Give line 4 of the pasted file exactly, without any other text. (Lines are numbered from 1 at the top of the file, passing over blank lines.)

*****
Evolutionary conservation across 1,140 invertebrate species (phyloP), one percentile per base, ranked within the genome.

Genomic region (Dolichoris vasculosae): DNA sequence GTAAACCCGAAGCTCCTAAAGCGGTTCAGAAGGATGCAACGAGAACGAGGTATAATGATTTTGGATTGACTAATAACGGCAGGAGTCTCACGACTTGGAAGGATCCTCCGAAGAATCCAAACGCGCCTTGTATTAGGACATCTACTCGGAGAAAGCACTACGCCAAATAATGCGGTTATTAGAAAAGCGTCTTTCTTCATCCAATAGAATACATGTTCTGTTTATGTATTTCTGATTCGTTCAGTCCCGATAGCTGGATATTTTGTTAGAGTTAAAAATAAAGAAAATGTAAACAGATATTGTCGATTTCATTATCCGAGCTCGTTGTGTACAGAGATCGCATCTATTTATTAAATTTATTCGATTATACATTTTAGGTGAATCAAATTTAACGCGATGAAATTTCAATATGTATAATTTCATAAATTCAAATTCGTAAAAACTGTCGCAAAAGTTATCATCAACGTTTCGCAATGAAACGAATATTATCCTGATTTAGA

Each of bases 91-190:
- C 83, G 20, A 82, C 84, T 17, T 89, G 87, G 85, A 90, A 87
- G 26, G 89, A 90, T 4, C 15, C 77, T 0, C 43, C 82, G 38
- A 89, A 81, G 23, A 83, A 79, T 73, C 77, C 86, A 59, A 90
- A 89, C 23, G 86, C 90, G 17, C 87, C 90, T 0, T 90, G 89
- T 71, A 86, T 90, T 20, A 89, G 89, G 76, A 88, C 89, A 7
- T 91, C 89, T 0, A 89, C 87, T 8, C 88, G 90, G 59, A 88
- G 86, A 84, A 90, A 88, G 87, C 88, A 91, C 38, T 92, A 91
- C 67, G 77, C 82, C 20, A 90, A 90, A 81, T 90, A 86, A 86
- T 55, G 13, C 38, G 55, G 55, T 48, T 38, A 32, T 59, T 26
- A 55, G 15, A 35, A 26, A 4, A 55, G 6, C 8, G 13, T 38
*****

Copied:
- C 83, G 20, A 82, C 84, T 17, T 89, G 87, G 85, A 90, A 87